TERRY GROSS, host:
This is fresh air. I’m terry gross. Texas, it’s been big, it’s growing. It has three of America’s top ten cities, as big as Canada. But its traditional culture remains strong. One in every four cars bought in the state is a pickup truck. These are some of the things you can find in a new book by our guest Pulitzer prize winner Lawrence Wright. His new book is a reflection of his hometown, natural scenery, racial and ethnic diversity, music and political culture, characterized by a strong leaning to the right as well as a series of figures is so colorful, Wright said they are the reporter’s dream. Wright said that the largest red state in the union, Texas, will eventually enter the blue column and change the country’s politics in the process.Wright’s new book is called “god save Texas: a journey into the soul of a lone star nation”. His “most recent tower”, about al qaeda and the September 11 Pulitzer prize-winning book, has recently been adapted into a Hulu series. His book on science has been adapted into the HBO literature. Lawrence Wright talked to Dave Davis of Fresh Air.
DAVE DAVIES, wired: well, Laurence Wright, welcome back to the fresh air. You wrote in this book that you spent a very long time in adelie, in west Texas, then in east Dallas, and your father had a bank. You decide to leave this state when you graduate from high school. Why is that?
LAWRENCE WRIGHT: well, I think I’m living a very provincial life and I want to see the world. Well, there’s another thing, Dave. You know, when I was in high school, John Kennedy was assassinated in town. During that time, a great shame came from Dallas. I think in some ways I want to get rid of this. The integration and fanaticism of the city also disappointed me. I want to go somewhere, that’s — you know, it feels liberated. Dallas wasn’t that place at that time.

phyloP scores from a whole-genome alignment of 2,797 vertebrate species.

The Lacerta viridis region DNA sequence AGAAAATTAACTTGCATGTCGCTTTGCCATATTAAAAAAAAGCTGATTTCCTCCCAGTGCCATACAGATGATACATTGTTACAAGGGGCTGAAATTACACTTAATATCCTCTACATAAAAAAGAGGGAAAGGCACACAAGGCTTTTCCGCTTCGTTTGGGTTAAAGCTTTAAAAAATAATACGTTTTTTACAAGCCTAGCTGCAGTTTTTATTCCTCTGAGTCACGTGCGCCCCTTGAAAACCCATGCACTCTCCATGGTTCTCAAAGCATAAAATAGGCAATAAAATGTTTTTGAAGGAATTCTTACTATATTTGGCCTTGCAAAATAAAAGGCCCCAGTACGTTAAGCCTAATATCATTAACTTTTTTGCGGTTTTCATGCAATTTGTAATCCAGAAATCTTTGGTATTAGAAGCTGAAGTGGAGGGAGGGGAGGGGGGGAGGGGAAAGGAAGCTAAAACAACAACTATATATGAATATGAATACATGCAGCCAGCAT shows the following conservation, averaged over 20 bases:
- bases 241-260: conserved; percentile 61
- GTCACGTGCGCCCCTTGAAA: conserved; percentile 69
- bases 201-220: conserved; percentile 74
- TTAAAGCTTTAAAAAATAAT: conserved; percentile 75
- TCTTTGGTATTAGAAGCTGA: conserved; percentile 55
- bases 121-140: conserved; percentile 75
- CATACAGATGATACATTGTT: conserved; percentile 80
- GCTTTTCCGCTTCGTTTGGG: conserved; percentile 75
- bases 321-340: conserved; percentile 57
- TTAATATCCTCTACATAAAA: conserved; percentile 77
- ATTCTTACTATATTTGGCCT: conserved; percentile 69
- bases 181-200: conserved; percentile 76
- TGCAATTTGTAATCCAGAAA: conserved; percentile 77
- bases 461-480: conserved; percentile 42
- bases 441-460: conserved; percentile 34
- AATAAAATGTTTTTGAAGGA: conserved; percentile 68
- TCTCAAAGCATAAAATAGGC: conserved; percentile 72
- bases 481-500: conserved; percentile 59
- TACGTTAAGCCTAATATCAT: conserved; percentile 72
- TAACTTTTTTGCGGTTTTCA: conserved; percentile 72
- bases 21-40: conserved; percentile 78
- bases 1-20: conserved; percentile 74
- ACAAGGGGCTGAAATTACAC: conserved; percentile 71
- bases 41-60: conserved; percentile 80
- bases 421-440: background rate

Davis: so you left and worked as a journalist. You live in Egypt and do a lot of things. Then in 1979, you lived in Atlanta and were lured back. How’s that？ What happened?
WRIGHT: I was writing about twelve people walking on the moon for Look magazine. And then I — one of them, Charlie duke, then walked in new brunels, Texas, the beautiful little german-czech town in central Texas. So I went to new brownfields, where there was a bed and breakfast, and they checked me. It has a rathskeller in the basement. I think I’ll go for a beer and a young man, and take a walk in the square, which will be on Saturday night at new brown fields. (laughter.) but I ran into the Texas monthly restaurant critic, frank bailey, and he totally beat me.
We set out in a desert around the mountains and stopped at a steakhouse, where he ordered a rare three-inch steak, one of the most disgusting things I’ve ever seen. (laughter) it’s like a bleeding brick. Then we toured the ballroom and performed in Gruene, the oldest ballroom in Texas, Texas. A young man named George strait was playing, and a band called the sleeping man was playing. It is – you know, it feels very familiar and happy. It’s just — all the accents and music, I just feel like home. Coincidentally, a month later, I got a call from Bill Broyles, the editor of the Texas monthly. At the end of the call, I was going home.